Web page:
Say my name, say mye naym

I have a name that a lot of people find hard to pronounce. My first interaction with most people goes:

Me: Hi, my name is [X]
Them: [Y]?
Me: [X]!
Them: Do you pronounce it [x] or [X]?

The truth is, I don't care if people pronounce it [x] or [X]. (I don't even really care if they call me [Y]). I have many lifelong friends who call me [x] and many who call me [X], and I can't tell you which are which because I don't notice and don't remember. All I'm looking for in life is a sound sufficiently recognisable that I can tell if someone's talking to me.

However, I do care about not-having long conversations on how to pronounce my name, and about people not feeling so awkward about my name that they studiously avoid saying it as much as possible. So my strong personal preference is that people pronounce it however it comes out, rather than fixating on the "right" way to say it.

Very often, my first interaction with people continues like this:

... Them: Do you pronounce it [x] or [X]?
Me: I don't care, pronounce it however it comes out!
Them: No no, I want to say it right – how do you say it?
Me: [X]
Them: [x]? Is that right?
Me: That's fine!
Them: No, I want to say it right!

I try not to be annoyed at these people, because they're clearly trying to do what they think is "right." They have been told – or possibly, if they've got an unusual name themselves, felt – that the way you make someone feel included is by making great efforts to pronounce their name the same way they do.

And I'm sure there are people who genuinely feel this way, and appreciate the people who try to clarify pronunciations. But, as it happens, I feel way more "othered" by having my first interaction with someone be this particular excruciating negotiation.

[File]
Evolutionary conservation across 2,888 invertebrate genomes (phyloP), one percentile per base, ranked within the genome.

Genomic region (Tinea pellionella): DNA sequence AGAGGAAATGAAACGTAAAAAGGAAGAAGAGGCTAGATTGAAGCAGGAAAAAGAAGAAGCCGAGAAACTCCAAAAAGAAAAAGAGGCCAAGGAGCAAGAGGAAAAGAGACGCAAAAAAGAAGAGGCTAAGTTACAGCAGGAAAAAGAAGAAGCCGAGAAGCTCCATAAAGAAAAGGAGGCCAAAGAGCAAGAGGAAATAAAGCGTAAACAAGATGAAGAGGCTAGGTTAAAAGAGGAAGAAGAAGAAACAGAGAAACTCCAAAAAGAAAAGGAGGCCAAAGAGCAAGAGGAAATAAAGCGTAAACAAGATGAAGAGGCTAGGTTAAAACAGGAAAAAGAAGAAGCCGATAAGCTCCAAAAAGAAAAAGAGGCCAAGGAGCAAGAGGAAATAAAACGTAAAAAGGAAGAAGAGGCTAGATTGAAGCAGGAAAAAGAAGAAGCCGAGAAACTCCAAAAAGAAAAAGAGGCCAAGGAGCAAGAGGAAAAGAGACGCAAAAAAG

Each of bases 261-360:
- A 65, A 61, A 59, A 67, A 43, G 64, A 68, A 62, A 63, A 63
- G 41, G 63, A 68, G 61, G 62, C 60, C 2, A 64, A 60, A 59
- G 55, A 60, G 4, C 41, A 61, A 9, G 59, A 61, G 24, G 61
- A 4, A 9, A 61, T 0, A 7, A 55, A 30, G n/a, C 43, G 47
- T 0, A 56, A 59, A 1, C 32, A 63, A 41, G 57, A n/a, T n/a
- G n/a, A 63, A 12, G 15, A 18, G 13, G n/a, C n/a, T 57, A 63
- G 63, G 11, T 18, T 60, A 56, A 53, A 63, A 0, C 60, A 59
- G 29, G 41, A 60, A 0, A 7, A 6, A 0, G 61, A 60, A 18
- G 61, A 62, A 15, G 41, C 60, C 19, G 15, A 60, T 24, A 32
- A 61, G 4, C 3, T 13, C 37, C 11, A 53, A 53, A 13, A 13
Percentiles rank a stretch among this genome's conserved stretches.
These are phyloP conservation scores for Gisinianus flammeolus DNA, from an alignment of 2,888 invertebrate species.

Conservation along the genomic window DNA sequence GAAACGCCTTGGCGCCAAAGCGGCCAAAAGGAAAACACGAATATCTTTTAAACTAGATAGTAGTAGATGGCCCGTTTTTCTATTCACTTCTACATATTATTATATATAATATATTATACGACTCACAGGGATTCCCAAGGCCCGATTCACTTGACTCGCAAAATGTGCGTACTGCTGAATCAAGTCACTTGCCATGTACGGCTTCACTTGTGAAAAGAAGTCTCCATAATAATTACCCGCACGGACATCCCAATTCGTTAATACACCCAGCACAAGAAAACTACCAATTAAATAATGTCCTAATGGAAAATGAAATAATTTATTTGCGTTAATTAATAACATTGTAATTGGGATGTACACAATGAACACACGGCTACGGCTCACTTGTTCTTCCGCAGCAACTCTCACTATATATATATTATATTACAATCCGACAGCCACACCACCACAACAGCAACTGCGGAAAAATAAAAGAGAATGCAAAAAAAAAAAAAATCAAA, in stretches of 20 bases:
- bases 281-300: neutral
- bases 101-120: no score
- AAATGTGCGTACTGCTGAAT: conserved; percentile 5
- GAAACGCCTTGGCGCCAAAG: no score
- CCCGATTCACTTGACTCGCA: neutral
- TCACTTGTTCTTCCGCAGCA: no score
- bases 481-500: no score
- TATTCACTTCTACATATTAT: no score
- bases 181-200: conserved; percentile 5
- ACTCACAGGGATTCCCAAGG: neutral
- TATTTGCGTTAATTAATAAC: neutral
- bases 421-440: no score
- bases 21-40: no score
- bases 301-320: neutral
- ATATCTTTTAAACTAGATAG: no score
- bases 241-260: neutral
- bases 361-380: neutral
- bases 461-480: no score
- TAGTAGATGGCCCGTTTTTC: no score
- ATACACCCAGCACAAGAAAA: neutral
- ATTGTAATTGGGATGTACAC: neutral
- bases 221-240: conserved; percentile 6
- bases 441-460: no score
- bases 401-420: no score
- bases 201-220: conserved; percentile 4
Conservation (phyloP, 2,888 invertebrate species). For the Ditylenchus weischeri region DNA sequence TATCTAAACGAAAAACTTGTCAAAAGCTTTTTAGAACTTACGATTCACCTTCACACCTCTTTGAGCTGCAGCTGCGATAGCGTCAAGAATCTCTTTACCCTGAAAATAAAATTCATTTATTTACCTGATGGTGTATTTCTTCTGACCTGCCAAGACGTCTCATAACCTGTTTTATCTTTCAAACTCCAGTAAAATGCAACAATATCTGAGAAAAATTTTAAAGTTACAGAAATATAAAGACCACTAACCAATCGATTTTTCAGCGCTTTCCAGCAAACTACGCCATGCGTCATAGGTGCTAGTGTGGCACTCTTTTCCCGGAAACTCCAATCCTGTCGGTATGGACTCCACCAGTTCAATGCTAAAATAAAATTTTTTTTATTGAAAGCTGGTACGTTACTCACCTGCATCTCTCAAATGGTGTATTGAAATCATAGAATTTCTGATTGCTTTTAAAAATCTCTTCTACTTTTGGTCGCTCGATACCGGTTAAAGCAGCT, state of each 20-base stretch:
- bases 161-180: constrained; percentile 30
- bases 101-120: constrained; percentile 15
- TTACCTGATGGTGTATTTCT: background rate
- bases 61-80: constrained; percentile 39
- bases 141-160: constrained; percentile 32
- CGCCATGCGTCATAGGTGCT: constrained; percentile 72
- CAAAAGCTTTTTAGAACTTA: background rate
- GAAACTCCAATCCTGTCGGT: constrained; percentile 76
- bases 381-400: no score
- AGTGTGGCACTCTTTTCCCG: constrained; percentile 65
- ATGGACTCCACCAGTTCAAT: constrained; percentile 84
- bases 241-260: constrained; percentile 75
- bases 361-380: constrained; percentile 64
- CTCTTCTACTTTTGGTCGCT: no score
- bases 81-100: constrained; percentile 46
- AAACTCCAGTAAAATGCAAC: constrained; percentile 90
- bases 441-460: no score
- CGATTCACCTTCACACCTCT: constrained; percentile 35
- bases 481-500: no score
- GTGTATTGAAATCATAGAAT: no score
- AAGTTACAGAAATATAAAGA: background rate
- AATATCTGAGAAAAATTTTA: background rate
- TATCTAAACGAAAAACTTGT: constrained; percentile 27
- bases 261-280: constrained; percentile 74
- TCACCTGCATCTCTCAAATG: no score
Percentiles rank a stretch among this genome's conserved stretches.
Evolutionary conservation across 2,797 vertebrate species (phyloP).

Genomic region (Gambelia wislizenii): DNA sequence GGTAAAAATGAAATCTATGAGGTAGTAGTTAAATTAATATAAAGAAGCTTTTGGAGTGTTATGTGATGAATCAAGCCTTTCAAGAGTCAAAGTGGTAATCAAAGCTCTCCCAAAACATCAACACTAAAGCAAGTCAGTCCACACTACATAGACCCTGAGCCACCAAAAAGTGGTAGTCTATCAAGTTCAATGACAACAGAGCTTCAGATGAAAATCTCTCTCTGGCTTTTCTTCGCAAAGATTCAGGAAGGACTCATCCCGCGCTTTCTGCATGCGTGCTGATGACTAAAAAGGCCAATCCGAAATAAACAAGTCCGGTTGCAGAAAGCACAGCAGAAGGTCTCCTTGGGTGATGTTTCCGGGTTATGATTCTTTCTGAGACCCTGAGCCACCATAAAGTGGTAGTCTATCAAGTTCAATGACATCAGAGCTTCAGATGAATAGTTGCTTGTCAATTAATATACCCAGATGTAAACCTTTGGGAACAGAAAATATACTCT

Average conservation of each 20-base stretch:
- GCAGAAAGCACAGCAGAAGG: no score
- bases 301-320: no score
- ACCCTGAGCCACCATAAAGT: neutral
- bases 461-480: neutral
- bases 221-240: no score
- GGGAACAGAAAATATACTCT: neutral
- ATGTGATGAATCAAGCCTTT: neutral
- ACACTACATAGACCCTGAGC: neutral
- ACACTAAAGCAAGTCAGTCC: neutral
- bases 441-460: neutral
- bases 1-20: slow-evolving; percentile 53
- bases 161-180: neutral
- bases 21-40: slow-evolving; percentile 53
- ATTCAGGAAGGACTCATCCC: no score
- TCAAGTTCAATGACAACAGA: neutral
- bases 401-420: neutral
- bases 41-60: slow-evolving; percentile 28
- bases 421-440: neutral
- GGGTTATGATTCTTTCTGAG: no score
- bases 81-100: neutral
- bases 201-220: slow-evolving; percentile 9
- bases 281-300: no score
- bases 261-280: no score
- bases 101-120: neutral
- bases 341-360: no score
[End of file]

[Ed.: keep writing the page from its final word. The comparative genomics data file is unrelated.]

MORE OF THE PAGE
I tend to think of this example whenever people talk about how "easy" it is to respect the preferences of [any group], because I suspect that for any group larger than... 10 humans? 3 humans? 2?, there will be people in that group with directly opposite preferences about how they want to be treated.

Which ultimately means you can't win; whatever choice you make will leave some people feeling unhappy. So I can't complain when people push to pronounce my name right, even though I'd personally prefer they didn't; I just wish they would listen to me after the first ~2 times I tell them I'd prefer they pronounce it however it comes out, instead of overriding my own preferences in order to (supposedly) make me feel comfortable.

Post script: I was talking about this with a socialite friend-of-the-blog recently and she said that I'm missing the point: it doesn't matter if I don't care how she says my name, she still needs to get it "right" because if she's talking about me with someone else and they think she's saying my name wrong, she looks like a bad friend.

I found this delightful because it successfully explains why people are overriding my own express desires – getting my name "right" was never about making me feel comfortable, after all.

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